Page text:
What is important is to hear from the community regarding this pending change. I want residents to have residential parking, I want employees to have employee parking, and customers to be able to find customer parking. It is great if we can share parking, but I know we can manage the parking we already have better to be sure each type of user can have parking when and where they need it.
Emeryville is special in that we have a free shuttle provided by businesses, property owners, and our city government that gives us a ride to and from BART, the Emery-Go-Round. With over 1.3 million riders each year, Emery-Go-Round certainly keeps some cars off our streets. We can build on this service to further encourage people to get to Emeryville without driving their cars.

More Parking discussions, Sat 1/12 and Tues 1/15

By Councilwoman Jennifer West
The Transportation Committee meeting on December 11 at the Fire Station on Hollis Street was very well attended, thanks in part to the efforts of Ken Bukowski. We had about 30 people there: residents, property owners, and business owners. Many points of view were expressed, and quite a bit of concern about changes, as well as frustration about the current situation.

This issue is not an easy or obvious one to solve. Emotions run high when it comes to parking. Some expressed the "right" to park for free in front of homes or businesses. Some pointed fingers at other property owners who have not handled parking needs correctly. Some said that we do not want to be like Oakland or Berkeley where parking is too hard or too expensive. Others said that permit parking will be the future, sooner or later. Some said there are too many empty parking garages, perhaps because of the fees charged there. Some say that the public doesn't respect private parking for customers, disregarding signs. Although many say that these problems already exist, there was real fear that any changes will make them worse, not better.

I recognize that parking management is very complex. I do not believe that Emeryville has a parking shortage. I think that we have a parking management problem, and that we should try to make sure that each street has spaces for the users who have priority for that area. If you are allowed to park for free all day long in front of your house or business, then it will be very hard to prevent anyone else from doing so as well, or worse, instead of you.

On Saturday, January 12 at 10:00 am, Ken Bukowski is hosting a community meeting at the Ralph Hawley School site at Doyle St. and 61st St. to have the opportunity to talk more about parking issues in Emeryville. I am grateful that he is allowing me to address the gathering for 10 minutes. Please consider attending and sharing your point of view as well. His flyers talk about a parking plan in a limited part of town that the City Council is considering implementing, and will be discussing on Tuesday, January 15, City Hall, 7:15 pm. The plan has been waiting on the shelf for 3 years. It is a sensible plan with a phased approach and monitoring in place to see how changes that are put in place impact availability. It does not include paid parking in the first year or two, only later in the plan. The initial changes include limited time parking, with the painting of green curbs on certain blocks. Later in the plan there is also the possibility of residential parking permits and business/employee parking permits, if there is a need to support these uses.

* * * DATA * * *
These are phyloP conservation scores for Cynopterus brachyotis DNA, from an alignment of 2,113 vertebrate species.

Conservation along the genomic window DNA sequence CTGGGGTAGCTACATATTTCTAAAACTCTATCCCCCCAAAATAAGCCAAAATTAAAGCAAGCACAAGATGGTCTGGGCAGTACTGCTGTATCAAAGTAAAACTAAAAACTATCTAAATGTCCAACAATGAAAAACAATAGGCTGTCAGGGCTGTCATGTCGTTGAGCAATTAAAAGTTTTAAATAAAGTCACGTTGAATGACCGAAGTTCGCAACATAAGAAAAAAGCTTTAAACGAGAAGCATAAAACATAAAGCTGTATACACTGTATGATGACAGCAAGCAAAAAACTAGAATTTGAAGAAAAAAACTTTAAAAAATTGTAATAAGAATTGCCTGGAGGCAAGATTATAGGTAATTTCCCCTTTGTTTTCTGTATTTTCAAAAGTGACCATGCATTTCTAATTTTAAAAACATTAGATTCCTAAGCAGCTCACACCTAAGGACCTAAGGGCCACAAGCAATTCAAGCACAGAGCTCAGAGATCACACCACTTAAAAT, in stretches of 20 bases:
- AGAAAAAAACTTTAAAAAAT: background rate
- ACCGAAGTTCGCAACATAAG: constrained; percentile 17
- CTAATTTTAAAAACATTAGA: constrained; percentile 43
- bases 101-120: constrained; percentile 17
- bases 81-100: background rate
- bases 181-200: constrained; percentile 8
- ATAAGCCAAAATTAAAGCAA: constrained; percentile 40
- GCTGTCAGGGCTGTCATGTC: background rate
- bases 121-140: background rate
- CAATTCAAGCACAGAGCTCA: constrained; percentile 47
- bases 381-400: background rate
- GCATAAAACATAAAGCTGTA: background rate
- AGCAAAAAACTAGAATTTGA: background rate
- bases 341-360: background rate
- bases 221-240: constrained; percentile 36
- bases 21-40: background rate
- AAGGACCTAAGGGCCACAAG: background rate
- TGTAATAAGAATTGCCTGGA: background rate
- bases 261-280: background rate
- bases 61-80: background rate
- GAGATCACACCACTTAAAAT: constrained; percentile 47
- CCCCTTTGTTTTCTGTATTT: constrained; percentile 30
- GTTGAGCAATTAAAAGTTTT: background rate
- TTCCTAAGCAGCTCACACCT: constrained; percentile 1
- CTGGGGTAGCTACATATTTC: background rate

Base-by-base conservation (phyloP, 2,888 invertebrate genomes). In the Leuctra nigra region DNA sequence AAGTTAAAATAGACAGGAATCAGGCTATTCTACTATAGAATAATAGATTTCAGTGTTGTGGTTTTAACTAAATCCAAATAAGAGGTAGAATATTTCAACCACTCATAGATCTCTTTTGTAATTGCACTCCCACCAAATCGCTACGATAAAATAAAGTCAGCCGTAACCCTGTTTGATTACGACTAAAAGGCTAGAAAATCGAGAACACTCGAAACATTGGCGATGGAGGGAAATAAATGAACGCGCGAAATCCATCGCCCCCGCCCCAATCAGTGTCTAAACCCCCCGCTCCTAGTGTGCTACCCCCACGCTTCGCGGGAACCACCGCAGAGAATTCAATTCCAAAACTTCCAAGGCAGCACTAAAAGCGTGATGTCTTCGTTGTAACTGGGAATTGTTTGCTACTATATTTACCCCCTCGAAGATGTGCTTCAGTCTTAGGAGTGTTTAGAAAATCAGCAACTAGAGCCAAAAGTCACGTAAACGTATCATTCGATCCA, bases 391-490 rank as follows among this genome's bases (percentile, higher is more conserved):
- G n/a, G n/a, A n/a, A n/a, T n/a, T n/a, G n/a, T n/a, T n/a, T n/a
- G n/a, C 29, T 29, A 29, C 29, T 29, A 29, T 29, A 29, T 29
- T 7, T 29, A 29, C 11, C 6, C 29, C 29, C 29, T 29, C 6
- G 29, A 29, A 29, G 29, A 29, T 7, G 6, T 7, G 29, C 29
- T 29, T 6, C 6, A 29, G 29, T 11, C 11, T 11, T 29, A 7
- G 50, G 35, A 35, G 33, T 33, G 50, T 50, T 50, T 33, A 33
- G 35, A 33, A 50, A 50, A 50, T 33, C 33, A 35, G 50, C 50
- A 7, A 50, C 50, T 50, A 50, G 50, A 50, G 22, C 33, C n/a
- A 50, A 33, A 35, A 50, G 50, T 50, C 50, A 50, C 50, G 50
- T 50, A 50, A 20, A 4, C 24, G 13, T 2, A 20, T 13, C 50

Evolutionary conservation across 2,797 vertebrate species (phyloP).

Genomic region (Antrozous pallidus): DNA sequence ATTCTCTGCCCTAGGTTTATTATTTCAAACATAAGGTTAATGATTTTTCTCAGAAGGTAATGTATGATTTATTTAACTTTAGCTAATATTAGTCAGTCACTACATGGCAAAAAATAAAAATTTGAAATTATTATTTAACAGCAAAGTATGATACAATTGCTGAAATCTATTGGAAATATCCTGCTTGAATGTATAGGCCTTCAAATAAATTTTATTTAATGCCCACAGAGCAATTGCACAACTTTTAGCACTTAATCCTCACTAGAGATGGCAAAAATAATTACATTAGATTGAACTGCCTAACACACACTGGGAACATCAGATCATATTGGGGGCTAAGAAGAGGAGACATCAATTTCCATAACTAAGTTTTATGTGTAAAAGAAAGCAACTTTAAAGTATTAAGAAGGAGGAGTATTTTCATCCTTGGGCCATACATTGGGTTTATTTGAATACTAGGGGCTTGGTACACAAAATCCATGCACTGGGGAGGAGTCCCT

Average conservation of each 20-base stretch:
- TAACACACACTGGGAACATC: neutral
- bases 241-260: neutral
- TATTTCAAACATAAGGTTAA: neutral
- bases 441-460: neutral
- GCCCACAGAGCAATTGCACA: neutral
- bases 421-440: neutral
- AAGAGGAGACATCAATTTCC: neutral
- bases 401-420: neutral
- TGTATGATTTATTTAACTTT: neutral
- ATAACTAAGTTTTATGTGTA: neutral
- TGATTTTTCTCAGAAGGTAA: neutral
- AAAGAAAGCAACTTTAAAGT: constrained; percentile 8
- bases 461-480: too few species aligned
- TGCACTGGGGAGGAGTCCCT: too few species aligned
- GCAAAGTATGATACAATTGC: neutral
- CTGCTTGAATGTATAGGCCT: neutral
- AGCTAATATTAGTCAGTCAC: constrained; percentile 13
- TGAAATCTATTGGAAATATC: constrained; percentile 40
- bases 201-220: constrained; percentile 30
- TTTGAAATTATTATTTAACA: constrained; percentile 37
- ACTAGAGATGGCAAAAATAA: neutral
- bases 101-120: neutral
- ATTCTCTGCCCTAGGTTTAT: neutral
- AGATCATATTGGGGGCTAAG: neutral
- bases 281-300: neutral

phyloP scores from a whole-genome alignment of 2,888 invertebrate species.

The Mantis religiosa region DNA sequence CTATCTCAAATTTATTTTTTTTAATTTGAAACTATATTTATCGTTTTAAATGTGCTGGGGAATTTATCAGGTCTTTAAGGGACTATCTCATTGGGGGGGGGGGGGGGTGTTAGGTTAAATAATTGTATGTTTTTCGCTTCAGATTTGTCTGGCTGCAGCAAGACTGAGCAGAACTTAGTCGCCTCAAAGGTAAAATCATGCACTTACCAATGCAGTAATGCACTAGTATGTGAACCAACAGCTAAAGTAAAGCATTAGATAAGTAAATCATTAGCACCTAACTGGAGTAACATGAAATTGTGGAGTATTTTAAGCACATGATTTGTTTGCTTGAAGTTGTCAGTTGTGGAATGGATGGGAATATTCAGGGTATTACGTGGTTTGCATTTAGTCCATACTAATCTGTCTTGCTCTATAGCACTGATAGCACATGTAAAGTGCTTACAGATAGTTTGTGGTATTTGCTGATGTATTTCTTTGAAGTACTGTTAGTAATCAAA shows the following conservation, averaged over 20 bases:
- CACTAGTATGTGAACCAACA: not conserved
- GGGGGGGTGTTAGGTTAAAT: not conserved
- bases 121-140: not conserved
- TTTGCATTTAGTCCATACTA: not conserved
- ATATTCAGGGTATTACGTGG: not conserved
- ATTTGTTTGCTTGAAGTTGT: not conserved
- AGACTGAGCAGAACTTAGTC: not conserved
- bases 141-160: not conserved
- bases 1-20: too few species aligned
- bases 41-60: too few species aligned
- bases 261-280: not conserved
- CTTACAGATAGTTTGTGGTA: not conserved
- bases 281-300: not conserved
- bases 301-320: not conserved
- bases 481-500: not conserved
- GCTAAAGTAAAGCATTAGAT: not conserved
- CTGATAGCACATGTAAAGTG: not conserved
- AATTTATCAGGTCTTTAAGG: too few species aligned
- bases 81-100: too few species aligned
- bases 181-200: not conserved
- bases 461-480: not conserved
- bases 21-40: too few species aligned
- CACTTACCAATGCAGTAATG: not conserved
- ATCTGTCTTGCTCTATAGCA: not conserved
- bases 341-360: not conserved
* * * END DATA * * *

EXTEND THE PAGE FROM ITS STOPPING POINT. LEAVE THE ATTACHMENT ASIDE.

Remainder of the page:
I know that we all need to do our part to reduce reliance on cars, not only in Emeryville, but in the region, in the state and the world. It is a hard change to make for many of us. We have already committed to these changes with our state laws, such as SB375. Regulating on-street parking is one way to change people's behavior. Free parking actually costs all of us a lot of money in the long run.

Please consider joining me on Saturday morning, or on Tuesday evening. I welcome your comments.

1 comment:

  1. Your approach makes a lot of sense to me. Unfortunately, I live right across the line in Oakland, so don't get to vote on anything. Permit parking and limited-duration street parking work in Temescal near Kaiser Oakland, and I support using some of these modern traffic management tools, rather than encouraging gridlock in this entire area.